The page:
How Poor Posture and Slouching Leads to Poor Health

These simple changes can make a difference, guides Tiffany Tanner



Common musculoskeletal pain and disorders are just the tip of the iceberg when it comes to the effects of poor posture. Migraines, carpal tunnel, posture-induced scoliosis, hip pain, knee pain, neuropathy, foot pain, sciatica, obesity and heart disease are just a few conditions that we rarely think of as connected to our sitting and standing postures. However, research studies show that slouching has a far greater impact then just an occasional neck ache or backache.

Natural health practitioners are beginning to educate their patients about alternative ways of treating and healing their ailments. Number one on the list for decreasing the strained balancing act between our muscles, spine and nervous system is posture. Improved posture begins with awareness and knowing where our body is in space at all times: Are you sitting upright and maintaining the natural curves of your spine? Is your low back right up against the back of the chair you are sitting in? Is your heart lifted or are you slouched over? Does your head feel like it is stacked atop your neck and shoulders? Taking notice of these simple things can have a huge impact on muscular and organ health. Making these small changes will improve overall health and posture.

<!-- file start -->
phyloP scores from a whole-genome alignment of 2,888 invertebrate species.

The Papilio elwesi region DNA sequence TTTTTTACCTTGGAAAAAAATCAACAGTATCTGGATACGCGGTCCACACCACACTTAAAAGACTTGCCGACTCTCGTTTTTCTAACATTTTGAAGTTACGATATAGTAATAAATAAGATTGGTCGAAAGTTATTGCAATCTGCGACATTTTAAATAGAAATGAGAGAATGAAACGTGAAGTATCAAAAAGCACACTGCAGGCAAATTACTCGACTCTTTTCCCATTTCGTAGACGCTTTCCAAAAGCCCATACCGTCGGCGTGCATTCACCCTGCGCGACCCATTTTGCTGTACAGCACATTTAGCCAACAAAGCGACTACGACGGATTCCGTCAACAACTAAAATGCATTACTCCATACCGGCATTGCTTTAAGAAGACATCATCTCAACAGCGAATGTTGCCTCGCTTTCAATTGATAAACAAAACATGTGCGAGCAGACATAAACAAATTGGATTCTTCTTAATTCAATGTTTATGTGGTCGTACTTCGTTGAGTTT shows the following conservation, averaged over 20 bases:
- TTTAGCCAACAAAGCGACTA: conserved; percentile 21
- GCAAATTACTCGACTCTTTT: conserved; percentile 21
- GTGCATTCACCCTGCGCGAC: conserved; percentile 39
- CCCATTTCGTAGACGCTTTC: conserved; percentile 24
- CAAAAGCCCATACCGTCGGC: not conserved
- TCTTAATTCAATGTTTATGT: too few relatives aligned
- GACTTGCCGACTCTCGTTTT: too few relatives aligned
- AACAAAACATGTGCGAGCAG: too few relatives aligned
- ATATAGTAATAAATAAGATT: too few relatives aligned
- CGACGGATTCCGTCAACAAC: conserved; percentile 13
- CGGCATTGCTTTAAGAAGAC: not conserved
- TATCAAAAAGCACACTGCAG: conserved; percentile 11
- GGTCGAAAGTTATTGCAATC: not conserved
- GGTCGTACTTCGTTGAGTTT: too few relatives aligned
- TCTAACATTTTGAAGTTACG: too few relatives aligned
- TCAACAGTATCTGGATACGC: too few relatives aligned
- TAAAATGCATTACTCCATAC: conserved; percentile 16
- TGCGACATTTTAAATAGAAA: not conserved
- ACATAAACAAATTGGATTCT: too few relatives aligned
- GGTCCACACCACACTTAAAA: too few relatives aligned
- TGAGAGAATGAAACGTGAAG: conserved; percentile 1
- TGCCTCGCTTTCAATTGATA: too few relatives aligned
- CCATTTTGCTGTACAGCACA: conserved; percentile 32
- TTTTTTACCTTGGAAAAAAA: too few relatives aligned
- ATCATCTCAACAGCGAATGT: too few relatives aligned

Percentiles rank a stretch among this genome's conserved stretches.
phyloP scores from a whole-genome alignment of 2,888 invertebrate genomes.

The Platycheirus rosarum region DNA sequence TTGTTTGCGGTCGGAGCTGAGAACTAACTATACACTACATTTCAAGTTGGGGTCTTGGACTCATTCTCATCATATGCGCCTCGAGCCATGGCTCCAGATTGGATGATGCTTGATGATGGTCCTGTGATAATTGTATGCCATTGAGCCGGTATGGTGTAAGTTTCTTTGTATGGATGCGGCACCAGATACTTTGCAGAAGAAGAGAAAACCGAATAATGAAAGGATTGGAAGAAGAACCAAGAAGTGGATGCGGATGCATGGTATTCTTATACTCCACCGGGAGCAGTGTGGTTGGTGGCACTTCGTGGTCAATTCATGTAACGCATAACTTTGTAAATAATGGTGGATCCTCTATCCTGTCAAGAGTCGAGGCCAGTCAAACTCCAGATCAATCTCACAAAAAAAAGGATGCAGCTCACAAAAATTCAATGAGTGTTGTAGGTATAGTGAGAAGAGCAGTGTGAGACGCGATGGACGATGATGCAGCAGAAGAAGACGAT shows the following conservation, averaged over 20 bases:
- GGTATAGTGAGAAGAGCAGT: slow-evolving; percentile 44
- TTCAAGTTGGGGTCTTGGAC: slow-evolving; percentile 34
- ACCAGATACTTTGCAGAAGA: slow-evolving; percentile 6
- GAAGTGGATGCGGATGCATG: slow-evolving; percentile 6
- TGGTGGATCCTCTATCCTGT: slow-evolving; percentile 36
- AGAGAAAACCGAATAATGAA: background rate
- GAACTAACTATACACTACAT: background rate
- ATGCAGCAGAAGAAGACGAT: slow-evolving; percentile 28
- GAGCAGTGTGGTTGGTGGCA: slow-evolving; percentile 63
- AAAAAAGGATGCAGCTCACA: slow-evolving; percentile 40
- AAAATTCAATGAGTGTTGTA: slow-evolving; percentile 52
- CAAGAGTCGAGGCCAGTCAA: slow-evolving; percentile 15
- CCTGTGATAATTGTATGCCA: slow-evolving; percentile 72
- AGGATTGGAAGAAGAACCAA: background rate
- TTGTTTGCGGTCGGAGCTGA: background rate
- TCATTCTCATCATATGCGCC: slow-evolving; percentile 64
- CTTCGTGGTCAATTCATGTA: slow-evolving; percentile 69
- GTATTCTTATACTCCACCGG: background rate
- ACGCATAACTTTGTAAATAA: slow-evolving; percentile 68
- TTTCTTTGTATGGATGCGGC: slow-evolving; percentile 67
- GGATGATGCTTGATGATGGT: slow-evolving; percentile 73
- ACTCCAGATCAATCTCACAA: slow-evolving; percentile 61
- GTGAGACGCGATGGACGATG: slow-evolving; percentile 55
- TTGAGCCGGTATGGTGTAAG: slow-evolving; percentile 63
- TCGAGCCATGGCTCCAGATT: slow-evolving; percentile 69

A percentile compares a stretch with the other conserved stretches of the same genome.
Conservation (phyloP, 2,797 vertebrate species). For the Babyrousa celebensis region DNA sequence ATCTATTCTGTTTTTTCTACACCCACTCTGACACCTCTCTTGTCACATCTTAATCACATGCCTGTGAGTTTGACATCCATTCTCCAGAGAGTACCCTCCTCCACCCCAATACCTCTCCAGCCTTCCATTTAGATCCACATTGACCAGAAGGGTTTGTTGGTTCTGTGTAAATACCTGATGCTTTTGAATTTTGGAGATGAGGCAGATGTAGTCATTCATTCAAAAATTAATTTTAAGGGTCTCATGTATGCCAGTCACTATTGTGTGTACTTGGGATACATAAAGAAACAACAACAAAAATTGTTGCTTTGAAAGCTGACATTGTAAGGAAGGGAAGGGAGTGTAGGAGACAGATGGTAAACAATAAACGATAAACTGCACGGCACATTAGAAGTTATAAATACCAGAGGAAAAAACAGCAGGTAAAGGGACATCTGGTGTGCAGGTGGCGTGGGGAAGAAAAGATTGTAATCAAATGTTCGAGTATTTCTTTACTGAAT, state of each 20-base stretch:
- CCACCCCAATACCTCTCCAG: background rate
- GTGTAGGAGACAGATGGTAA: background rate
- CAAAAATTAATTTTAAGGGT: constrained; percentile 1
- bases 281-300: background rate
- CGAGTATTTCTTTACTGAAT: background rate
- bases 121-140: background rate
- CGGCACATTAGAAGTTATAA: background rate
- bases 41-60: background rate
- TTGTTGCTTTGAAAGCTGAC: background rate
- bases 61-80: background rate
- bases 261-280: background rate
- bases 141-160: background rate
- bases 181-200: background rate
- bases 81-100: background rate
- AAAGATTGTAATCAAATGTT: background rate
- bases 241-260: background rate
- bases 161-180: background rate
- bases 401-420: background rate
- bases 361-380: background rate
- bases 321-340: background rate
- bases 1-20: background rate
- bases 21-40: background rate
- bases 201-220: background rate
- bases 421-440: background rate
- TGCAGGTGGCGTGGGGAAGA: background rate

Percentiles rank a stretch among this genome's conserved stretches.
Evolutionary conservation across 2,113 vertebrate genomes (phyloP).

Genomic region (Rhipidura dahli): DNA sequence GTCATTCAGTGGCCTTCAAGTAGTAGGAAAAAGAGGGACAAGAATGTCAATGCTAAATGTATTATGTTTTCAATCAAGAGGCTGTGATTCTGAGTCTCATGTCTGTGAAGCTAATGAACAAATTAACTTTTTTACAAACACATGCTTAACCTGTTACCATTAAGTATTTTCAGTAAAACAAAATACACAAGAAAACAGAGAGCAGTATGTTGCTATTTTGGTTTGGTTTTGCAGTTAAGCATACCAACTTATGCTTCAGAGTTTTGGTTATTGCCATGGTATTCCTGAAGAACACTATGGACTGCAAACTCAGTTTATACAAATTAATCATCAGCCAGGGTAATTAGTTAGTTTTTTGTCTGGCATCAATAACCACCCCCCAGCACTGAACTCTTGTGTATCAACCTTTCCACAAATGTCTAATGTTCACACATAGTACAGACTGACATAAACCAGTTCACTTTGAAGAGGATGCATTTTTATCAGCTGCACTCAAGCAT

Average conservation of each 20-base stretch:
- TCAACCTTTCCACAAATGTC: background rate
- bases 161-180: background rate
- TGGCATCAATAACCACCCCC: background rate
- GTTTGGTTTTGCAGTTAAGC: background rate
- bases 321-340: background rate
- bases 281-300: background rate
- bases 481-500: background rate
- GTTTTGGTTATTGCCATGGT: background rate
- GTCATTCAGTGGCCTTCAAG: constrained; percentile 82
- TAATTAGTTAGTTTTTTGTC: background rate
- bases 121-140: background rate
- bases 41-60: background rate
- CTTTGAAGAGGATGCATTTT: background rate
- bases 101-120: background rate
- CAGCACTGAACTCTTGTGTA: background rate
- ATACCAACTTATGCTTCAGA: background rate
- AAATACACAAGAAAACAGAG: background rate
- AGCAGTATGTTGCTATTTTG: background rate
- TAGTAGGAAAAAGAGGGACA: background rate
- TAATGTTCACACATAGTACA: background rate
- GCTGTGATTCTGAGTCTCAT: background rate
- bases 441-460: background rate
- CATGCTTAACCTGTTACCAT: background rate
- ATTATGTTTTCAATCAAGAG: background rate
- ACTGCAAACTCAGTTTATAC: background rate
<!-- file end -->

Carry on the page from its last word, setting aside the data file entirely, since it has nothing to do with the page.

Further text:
Move, move, move: Never stop moving. Even if it’s a short walk or choosing to take the stairs instead of the elevator. Motion is lotion.

Stand whenever possible: There’s a reason treadmill desks and standing work stations are making a name for themselves. Invest in one for your home office or ask the HR department if they will provide one.

Log sitting hours: We often take for granted how many hours a day or even a week we spend sitting. We sit to eat, we sit to drive, we sit to work, we sit to watch TV, we sit to read and we sit to knit. Journal sitting time for one week and plan changes accordingly.

Tiffany Tanner, a certified Pilates teacher, posture guru and movement therapist, is the owner of The Center for Evolved Movement, in Cave Creek. For more information or a complimentary postural evaluation, call 480-980-6797 or visit CenterForEvolvedMovement.com.

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